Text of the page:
If Mr. Ford had spent money cutting trees and not taxes, maybe he wouldn’t have the problem he does. And that’s just the tip of the ice storm. Ditto other critical infrastructure. Roads, bridges, sewers, transit.
Pay me now or pay me later becomes Ford Nation savings today and the rest of the nation pays tomorrow? Just for the record, this taxpayer doesn’t want the bills on my back, either.
David Wills, Kingston
End the stigma of addiction
Re A Life Consumed, A Death Unexplained (Facts & Arguments, Jan. 8): I had an older brother, Hymie (which means life in Hebrew), whom I loved more than anyone, who fell under the spell of narcotics. He and his lover overdosed 42 years ago on a snowy Laurentian weekend.
He lived a heroic life by co-founding and serving as a physician in Clinique Populaire de St. Henri, which offered free medical services to low-income residents. Unfortunately, heroes do not accept help, however sincere, from kid brothers. Not a day goes by that I do not think of him.
What more could I, family and friends have done to prevent this heart-wrenching tragedy?
The answer is nothing. Addiction is a titanic struggle conducted in the innermost recesses of the psyche. What would help is to treat it as a mental-health issue instead of as a character flaw.
When my hand was injured, I didn’t reflect on my moral failings but went to a doctor, got help and my infection cleared up. Had I felt guilty, I’d have delayed and lost the arm, perhaps my life. Addicts should have the same immediate option to seek treatment.
It is tempting when tragedy strikes to scapegoat someone, often the victim, as a way of dealing with the grief and fear.
Accepting addiction as a mental health issue would make it easier for addicts to seek help. Admitting one cannot deal with a problem on his own can be as heroic a feat as helping others deal with theirs. We must end this stigma around mental health issues.
Moses Shuldiner, Toronto
Kids and divorce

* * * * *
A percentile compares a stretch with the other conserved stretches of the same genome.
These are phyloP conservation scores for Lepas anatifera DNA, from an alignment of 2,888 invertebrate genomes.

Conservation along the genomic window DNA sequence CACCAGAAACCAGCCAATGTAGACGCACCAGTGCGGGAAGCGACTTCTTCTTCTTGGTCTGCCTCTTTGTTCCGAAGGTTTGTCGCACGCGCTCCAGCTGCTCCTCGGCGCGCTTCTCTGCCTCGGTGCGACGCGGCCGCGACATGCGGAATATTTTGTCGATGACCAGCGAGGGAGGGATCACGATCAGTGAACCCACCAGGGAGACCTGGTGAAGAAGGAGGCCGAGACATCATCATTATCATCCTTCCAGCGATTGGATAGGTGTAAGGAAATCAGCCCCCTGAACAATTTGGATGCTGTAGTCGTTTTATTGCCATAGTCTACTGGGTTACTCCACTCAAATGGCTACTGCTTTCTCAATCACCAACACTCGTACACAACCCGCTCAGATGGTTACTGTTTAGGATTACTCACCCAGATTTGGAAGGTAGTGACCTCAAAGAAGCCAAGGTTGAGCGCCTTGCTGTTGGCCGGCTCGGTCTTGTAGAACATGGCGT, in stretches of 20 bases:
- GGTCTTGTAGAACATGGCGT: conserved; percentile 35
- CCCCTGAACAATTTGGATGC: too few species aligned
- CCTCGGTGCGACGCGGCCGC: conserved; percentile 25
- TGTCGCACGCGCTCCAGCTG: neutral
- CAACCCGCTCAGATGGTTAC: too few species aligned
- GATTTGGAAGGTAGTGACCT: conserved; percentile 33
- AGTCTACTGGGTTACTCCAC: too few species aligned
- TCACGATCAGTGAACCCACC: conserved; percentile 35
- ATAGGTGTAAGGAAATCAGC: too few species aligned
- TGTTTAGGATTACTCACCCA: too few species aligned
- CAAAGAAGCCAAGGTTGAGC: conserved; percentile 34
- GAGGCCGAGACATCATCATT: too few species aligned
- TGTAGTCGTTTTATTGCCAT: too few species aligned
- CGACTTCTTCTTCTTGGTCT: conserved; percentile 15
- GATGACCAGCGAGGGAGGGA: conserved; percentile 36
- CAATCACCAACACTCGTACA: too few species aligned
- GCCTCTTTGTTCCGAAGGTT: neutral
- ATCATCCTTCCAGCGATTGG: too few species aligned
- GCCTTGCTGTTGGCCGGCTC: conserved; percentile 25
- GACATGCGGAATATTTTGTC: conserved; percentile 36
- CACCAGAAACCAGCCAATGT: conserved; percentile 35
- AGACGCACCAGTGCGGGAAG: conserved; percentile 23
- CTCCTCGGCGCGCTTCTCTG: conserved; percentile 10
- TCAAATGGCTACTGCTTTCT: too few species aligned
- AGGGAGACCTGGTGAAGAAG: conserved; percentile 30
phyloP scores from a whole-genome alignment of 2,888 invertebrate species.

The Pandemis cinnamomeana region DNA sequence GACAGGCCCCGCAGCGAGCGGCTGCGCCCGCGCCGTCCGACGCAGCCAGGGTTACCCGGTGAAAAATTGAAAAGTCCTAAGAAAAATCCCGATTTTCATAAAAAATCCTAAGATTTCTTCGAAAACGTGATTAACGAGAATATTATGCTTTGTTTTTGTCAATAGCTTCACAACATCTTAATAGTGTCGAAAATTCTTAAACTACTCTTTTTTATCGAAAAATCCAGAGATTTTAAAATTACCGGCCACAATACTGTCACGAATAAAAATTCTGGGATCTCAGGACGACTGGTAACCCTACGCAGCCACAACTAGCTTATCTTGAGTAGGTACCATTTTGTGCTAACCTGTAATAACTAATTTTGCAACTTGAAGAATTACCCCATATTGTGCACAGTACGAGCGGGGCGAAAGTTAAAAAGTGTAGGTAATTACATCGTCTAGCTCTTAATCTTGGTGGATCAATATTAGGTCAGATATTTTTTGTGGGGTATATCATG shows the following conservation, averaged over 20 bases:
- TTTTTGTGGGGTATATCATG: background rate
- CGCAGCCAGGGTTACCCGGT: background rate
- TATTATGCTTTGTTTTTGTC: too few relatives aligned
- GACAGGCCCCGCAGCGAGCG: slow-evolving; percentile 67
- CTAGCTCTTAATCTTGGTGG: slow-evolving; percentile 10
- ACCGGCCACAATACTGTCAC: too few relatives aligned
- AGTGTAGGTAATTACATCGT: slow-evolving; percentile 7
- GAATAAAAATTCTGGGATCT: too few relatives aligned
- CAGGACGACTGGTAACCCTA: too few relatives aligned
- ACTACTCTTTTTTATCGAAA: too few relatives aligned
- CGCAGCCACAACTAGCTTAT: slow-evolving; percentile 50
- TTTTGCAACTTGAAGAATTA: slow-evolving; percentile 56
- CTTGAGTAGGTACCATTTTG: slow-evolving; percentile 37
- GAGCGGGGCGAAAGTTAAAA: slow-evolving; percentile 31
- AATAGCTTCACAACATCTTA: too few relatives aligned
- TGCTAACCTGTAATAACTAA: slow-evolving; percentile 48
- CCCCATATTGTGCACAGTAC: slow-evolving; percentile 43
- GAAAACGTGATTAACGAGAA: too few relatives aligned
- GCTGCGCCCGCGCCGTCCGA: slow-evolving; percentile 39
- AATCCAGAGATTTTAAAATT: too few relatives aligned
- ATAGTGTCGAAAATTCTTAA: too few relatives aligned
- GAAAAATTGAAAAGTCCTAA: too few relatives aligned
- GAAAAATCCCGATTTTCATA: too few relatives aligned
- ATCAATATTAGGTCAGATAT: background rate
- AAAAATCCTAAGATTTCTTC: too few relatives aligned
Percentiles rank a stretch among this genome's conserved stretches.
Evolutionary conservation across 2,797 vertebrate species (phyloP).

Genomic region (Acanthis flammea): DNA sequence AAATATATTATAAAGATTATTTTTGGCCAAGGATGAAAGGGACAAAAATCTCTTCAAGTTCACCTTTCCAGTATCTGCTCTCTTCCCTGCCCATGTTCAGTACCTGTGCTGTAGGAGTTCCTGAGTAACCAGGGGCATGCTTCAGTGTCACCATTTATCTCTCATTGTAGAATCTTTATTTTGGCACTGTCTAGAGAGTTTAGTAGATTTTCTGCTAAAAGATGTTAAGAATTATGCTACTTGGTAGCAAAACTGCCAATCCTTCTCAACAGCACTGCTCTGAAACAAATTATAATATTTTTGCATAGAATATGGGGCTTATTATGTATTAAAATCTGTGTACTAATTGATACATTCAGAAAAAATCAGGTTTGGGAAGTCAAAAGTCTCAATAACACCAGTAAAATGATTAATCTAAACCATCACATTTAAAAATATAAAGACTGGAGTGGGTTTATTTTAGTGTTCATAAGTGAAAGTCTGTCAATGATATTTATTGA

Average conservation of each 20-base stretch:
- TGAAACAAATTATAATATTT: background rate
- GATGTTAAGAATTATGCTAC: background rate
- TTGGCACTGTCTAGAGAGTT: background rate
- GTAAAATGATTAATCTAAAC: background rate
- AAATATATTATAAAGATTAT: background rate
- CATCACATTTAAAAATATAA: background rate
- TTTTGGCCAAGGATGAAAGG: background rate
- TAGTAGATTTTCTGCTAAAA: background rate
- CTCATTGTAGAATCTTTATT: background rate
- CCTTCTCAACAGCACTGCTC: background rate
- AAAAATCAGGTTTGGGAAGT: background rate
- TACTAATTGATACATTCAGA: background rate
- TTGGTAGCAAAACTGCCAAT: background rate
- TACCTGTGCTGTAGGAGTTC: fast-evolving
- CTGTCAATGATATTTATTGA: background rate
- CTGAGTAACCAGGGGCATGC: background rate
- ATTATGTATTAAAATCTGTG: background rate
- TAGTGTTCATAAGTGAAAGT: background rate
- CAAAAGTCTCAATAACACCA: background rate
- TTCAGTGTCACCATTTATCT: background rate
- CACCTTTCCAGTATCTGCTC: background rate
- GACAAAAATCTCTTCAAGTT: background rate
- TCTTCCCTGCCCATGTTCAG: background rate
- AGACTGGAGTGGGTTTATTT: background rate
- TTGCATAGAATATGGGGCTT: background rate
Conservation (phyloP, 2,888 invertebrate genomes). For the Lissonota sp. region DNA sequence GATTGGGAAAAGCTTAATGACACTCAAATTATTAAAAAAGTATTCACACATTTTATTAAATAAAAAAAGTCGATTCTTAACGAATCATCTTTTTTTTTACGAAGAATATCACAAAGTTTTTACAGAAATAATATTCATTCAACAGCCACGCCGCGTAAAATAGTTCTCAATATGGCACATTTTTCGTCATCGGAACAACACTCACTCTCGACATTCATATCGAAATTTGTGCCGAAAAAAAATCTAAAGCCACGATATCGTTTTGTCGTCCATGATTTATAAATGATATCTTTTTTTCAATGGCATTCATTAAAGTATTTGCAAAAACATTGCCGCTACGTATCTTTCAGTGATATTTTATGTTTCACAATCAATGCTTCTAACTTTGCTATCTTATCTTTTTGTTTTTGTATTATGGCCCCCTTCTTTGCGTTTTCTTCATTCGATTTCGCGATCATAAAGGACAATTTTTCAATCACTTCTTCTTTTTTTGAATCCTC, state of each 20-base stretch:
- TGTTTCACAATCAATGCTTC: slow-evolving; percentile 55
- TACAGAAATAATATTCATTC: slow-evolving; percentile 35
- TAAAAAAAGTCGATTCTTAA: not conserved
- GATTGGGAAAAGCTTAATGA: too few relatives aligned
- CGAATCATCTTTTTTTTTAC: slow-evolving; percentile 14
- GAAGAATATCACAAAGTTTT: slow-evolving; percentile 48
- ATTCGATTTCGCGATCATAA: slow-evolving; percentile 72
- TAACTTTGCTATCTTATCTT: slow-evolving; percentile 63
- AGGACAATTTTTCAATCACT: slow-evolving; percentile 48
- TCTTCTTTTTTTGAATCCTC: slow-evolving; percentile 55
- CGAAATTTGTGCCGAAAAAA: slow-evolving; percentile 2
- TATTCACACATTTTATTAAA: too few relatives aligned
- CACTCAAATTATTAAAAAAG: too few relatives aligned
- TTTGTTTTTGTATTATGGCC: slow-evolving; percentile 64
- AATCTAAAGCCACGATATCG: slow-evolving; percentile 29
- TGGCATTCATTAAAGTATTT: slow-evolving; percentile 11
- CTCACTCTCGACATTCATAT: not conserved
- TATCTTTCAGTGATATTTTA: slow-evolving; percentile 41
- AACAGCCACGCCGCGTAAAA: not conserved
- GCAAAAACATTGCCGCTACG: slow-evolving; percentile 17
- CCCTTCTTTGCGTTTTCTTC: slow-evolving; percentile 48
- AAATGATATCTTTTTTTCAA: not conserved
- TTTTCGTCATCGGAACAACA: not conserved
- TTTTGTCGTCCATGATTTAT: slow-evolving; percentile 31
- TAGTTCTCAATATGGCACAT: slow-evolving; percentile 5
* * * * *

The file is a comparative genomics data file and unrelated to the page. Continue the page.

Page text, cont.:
Re Divorce Is Rarely A Good Thing – Especially For Children (Life & Arts, Jan. 10): Having experienced this difficult part of life’s journey, I felt myself repeatedly saying “yes” while reading this article; anyone considering the dissolving of a relationship that includes children would do well to read it.
Yes, “divorce sucks for children.” But I appreciate the balance that Leah McLaren has given when she says “there is no law that says you must always put your kids’ needs ahead of your own … sometimes change is a matter of sheer emotional survival and offers the only logical way out of an impossible situation. Hopefully your kids will understand this some day.”
Rev. Paul Rodey, Leamington, Ont.
Try this, Mr. Christie
Re How A Traffic Jam Threatens To Block Christie’s Road To The White House (Jan. 10): If New Jersey Governor Chris Christie wants help dealing with his “Bridgegate” crisis, all he needs to do is look northward and consider how another politician of similarly ample girth would handle it.
Probably something like this: “I can’t do anything else but apologize. I’m really, really, really sorry. It will never happen again. What more can I say? I made mistakes. But the past is the past and we must move forward.”
It may sound simple but it seems to work.
Nelson Smith, TorontoReport Typo/Error